Grade 1 mitral regurgitation (MR) could not be demonstrated in any patients. Grade 2 MR [0/7 patients (0%) vs. 1/7 patients (14%)] did not differ between Senning-operated patients compared to Mustard-operated subjects. Higher grade MR could not be demonstrated in dTGA patients.
Grade 1, 2, 3 and 4 tricuspid regurgitation (TR) could be demonstrated in 3 (21%), 5 (36%), 5 (36%) and 1 (7%)dTGA patients with somewhat lower ratio of grade 1 TR [2/7 patients (29%) vs. 1/7 patients (14%)] and higher grade of 2 [2/7 patients (29%) vs. 3/7 patients (43%)] and 3 [2/7 patients (29%) vs. 3/7 patients (43%)] TR in Senning-operated patients compared to Mustard-operated subjects. In one Senning-operated patient, grade 4 TR was present. None of the healthy controls had significant valvular regurgitations or stenoses.
Three-dimensional speckle-tracking echocardiography
Dilated end-systolic and end-diastolic TA diameters, areas and perimeters and their BSA-indexed counterpart could be detected in dTGA patients as compared to those of controls. TA functional properties calculated from TA diameter (TAFS) and area (TAFAC) proved to be deteriorated in dTGA patients. No differences could be detected either in TA dimensions, or in TA functional properties between Senning- and Mustard-operated dTGA patients (Table 2).
|Data||Controls (n=28)||All dTGA patients (n=14)||Senning-operated dTGA patients (n=7)||Mustard-operated dTGA patients (n=7)|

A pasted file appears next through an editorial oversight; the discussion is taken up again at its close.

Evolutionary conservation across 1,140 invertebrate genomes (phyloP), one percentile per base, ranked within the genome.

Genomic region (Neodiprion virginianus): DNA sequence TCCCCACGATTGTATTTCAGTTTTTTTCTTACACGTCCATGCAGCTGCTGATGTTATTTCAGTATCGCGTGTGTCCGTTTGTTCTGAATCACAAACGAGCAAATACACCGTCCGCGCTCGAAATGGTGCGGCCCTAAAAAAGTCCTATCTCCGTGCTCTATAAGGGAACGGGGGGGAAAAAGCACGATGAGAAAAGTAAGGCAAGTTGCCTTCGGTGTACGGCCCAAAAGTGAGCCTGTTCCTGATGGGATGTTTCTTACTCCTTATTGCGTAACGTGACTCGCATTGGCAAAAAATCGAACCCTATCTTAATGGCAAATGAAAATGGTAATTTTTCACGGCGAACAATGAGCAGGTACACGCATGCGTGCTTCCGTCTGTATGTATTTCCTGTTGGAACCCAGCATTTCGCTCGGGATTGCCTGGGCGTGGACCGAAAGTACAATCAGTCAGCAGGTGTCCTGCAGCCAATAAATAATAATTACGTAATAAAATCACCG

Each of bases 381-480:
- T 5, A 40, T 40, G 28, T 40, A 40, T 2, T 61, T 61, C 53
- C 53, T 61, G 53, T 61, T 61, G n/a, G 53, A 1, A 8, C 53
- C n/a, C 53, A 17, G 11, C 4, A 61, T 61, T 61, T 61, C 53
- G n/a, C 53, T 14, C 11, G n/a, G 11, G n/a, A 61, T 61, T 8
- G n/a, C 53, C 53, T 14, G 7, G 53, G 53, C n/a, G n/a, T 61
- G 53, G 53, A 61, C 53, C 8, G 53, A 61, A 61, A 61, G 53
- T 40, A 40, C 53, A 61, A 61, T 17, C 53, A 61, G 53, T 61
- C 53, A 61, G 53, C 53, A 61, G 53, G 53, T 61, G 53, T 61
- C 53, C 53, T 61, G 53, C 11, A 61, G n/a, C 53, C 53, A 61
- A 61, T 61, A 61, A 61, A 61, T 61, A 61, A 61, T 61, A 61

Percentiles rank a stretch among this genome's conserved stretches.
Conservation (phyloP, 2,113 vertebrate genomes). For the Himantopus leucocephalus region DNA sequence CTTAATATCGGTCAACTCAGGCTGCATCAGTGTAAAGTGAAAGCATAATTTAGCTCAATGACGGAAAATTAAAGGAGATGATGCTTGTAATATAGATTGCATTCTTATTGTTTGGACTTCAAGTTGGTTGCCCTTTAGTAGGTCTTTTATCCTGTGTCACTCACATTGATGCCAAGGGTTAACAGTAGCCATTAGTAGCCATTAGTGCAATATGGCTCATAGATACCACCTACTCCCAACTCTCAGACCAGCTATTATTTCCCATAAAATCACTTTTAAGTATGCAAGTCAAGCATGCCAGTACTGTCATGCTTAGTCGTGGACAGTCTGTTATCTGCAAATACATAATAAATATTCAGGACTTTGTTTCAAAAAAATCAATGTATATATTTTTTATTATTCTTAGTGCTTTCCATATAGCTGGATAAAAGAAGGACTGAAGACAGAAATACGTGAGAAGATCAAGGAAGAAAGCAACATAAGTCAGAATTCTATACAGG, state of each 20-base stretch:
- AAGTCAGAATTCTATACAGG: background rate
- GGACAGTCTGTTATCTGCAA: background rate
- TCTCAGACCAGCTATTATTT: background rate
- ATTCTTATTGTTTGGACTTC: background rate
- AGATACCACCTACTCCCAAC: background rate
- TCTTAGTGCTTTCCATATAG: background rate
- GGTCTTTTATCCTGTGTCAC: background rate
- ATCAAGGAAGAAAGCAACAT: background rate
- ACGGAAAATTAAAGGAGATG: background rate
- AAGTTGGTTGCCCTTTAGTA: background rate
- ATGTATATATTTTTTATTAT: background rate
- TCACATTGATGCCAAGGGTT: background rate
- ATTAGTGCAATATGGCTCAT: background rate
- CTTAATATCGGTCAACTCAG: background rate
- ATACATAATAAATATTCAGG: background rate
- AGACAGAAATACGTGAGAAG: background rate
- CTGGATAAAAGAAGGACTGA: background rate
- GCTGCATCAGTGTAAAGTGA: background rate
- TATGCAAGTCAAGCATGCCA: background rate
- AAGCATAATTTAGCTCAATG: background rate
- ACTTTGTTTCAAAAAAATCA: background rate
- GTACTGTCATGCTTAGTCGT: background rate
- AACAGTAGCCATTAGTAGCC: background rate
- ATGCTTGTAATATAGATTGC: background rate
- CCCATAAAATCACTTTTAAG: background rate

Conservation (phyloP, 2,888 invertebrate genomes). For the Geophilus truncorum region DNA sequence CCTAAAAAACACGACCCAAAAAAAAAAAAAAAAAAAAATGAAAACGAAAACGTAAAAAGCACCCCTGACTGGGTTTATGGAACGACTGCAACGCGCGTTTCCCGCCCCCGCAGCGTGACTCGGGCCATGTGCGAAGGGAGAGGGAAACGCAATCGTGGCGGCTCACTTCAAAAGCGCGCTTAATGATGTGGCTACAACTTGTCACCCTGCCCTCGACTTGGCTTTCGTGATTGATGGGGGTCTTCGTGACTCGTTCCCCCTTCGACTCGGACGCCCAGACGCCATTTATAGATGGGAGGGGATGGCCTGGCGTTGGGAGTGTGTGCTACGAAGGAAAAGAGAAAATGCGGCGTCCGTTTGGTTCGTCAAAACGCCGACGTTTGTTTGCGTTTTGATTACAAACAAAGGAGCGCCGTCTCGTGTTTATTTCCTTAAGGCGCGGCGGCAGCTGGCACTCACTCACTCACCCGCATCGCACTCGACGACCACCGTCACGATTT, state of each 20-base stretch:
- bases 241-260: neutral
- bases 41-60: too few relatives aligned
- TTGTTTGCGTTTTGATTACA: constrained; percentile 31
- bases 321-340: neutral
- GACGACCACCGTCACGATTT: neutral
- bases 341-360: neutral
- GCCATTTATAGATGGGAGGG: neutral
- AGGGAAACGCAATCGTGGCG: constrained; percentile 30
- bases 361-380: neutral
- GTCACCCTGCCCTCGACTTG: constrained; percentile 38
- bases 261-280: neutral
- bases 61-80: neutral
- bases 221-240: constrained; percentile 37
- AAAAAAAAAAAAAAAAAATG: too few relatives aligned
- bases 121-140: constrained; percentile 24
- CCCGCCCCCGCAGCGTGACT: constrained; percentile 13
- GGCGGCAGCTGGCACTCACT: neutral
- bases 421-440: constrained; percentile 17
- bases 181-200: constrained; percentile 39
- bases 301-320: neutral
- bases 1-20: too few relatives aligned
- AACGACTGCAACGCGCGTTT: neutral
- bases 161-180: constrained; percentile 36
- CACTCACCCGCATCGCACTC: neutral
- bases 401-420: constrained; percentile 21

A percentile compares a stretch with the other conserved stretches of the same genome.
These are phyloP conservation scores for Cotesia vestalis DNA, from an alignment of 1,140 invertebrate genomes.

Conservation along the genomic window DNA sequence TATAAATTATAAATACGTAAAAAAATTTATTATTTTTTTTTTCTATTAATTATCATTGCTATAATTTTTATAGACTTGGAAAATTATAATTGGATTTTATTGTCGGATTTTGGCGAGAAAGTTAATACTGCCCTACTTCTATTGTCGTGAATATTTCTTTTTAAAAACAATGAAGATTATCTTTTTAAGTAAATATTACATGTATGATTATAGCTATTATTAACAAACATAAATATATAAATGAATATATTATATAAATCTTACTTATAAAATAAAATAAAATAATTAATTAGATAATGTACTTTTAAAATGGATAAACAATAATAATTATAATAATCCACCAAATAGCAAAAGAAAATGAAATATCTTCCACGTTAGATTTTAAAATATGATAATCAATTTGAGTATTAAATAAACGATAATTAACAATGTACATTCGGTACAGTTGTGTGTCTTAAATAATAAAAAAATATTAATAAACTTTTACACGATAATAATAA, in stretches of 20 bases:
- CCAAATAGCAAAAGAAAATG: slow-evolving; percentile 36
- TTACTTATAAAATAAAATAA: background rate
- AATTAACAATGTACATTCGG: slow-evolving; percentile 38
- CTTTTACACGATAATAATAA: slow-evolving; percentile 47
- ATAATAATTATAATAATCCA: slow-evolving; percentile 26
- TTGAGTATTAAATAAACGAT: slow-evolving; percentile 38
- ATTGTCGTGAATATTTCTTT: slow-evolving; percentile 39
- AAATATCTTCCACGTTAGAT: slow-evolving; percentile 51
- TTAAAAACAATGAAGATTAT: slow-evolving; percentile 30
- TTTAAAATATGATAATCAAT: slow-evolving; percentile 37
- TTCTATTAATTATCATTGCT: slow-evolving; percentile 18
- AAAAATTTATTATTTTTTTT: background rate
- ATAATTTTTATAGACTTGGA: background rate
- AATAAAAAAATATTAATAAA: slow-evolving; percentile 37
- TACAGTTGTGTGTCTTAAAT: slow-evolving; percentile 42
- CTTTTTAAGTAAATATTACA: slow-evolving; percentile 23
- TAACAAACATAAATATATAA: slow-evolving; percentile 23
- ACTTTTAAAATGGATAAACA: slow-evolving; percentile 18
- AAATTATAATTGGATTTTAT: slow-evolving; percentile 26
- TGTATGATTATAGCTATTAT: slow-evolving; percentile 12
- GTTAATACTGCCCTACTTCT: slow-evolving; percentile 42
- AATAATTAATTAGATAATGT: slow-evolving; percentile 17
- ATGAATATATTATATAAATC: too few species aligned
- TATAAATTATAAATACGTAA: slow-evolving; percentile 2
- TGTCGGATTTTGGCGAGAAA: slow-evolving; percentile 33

|TAD-D (cm)||2.24±035||3.26 ±0.31*||3.27±0.38*||3.26±0.25*|
TAA-D, end-diastolic tricuspid annular area; TAA-S, end-systolic tricuspid annular area; TAD-D, end-diastolic tricuspid annular diameter; TAD-S, end-systolic tricuspid annular diameter; TAFAC, tricuspid annular fractional area change; TAFS, tricuspid annular fractional shortening; TAP-D, end-diastolic tricuspid annular perimeter; TAP-S, end-systolic tricuspid annular perimeter; dTGA, Dextro-Transposition of the Great Arteries. *, P<0.05 vs. Controls.
TAPSE did not show correlations with any morphological or functional TA properties in dTGA patients. Similarly, no correlations could be demonstrated between the time between the procedure and 3DSTE and any TA dimensions or parameters featuring its function.